Chicken Creole (with a wine pairing!)

chicken creole recipe insolence + wine

A few weeks back, a client kindly gave me a bottle of Gewurztraminer he had picked up in the Anderson Valley. He claimed it was as close to an authentic French Gewurztraminer as he’s ever tasted in the United States so I wanted to make sure that I paired it with something that would do it justice. I knew I wanted to pair it with something with a little spice. 

Gewürztraminers are somewhat similar to Rieslings in what you can pair along side of them and since I tend to pair Rieslings with spicy Thai, I figured, what the heck, lets pair this with a creole dish.

I’ve always had a love for cajun cooking; the spices, the flavors, the smell of the kitchen when it’s being cooked. I melt like butter just thinking about a delicious pot of jambalaya. Since my husband is a bit of a wuss when it comes to spices, I’ve had to gradually increase the heat, starting with mild recipes and slowly upping the ante.

spices creole insolence and wine

My husband is a notoriously picky eater and he devoured this meal. There’s a certain sweetness when you first put it into your mouth, which builds to a subtle spiciness with a hint of smoke from the paprika. The sauce alone was quite delicious, so if you’re in a hurry and don’t have time to sauté the chicken, you can most likely get away with putting together the sauce and serving it over rice.

Chicken Creole

  • 3 pounds chicken (I used two half chickens plus two bone-in breasts), seasoned to your liking with salt and pepper
  • 1 cup fresh chopped parsley
  • 1 stick of butter + 3 tablespoons
  • 1 tablespoon thyme
  • 8 tablespoons flour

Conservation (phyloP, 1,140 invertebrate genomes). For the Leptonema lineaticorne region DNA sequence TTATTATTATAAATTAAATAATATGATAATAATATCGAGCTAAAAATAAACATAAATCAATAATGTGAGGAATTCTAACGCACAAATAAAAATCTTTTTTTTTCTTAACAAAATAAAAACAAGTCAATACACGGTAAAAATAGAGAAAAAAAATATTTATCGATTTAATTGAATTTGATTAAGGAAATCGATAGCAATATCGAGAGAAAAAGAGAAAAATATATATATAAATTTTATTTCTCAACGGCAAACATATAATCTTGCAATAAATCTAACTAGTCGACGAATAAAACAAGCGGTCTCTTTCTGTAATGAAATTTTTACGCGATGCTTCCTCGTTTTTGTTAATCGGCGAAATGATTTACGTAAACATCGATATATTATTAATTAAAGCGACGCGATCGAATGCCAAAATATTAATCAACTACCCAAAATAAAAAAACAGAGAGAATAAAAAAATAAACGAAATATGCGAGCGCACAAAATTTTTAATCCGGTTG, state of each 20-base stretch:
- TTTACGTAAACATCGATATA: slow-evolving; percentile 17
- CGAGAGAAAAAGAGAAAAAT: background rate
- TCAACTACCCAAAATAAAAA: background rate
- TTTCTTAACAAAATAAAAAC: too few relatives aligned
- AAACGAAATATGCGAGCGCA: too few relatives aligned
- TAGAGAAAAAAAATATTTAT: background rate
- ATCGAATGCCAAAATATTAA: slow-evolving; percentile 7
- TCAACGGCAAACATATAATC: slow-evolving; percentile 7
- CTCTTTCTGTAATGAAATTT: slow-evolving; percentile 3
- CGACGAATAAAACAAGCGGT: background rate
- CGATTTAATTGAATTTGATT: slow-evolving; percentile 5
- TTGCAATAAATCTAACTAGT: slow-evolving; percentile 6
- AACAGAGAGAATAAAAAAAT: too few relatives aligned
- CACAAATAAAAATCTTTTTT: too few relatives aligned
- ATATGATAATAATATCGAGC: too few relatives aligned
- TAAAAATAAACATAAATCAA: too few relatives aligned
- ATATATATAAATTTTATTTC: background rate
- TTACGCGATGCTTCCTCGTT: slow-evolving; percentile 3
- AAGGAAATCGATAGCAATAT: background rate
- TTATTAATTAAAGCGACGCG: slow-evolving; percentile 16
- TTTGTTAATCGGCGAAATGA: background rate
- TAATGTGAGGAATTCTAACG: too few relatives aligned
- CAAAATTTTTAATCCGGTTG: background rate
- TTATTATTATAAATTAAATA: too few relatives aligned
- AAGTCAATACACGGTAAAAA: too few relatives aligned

• 1/2 teaspoon fresh chopped basil
  • 1 15-ounce can of tomato sauce
  • 4 bay leaves
  • 2 cups chopped onions
  • 3 cups chicken stock plus 1/2 cup water
  • 1 cup chopped celery
  • 1 tablespoon chopped garlic plus a teaspoon
  • 2 tablespoons brown sugar
  • 1 cup chopped green onions
  • 1/2 lemon, sliced

For the seasoning: (adjust to your own liking or use a cajun seasoning from the store)

  • 5 tablespoons paprika
  • 3 tablespoons cayenne pepper
  • 1 tablespoon fresh red pepper flakes
  • 2 teaspoons garlic powder
  • 2 teaspoons onion powder

Serve over rice. 

In a dutch oven over medium heat, add the stock, tomato sauce, thyme, basil, bay leaves, brown sugar, lemon slices and your seasoning. Bring to a boil and turn to low/simmer.

vegetables saute' insolence and wine

In a large sauté pan over medium heat, add 6 tablespoons of the butter and the flour. Whisk until lightly browned and thickened. We suggest pre-heating your pan and once it's hot, add your butter and flour. Stir it periodically so it doesn't burn or stick to the bottom of the pan. Once it's a tad brown, add your onions, celery and garlic. Sauté until they begin to turn transparent. Add to the liquid mixture.

creole sauce insolence and wine

Melt the 3 tablespoons butter and add your chicken. Cook covered until the meat is tender and cooked through (make sure to flip your pieces over so nothing turns crispy!). Add to the liquid mixture, along with any of the juices. 

Add the parsley and green onions and cook for 15 minutes more.

creole chicken insolence and wine

Suggested Wine Pairing

Try a Gewürztraminer or a Riesling with this dish. This particular Gewürztraminer is on the drier side of the spectrum but already has a hint of spice on its own, which really paired well with the seasoning from the Chicken Creole. Make sure to serve it cold (right out of the fridge) and not out a plastic cup—you will get a flavor transfer with this wine.

Suggested Cooking Tools

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Every kitchen needs a cocotte or french oven from Le Creuset. They cook perfectly every time. This one is currently 50% off!

 A good pan goes a long way. We like to sauté our chicken on the stove and pop it in the oven to finish it, and this  pan  does it all.

A good pan goes a long way. We like to sauté our chicken on the stove and pop it in the oven to finish it, and this pan does it all.

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A good set of knives is essential in the kitchen. Wüsthof is a great introductory brand to professional-level knives. These happen to be on sale for a limited time.

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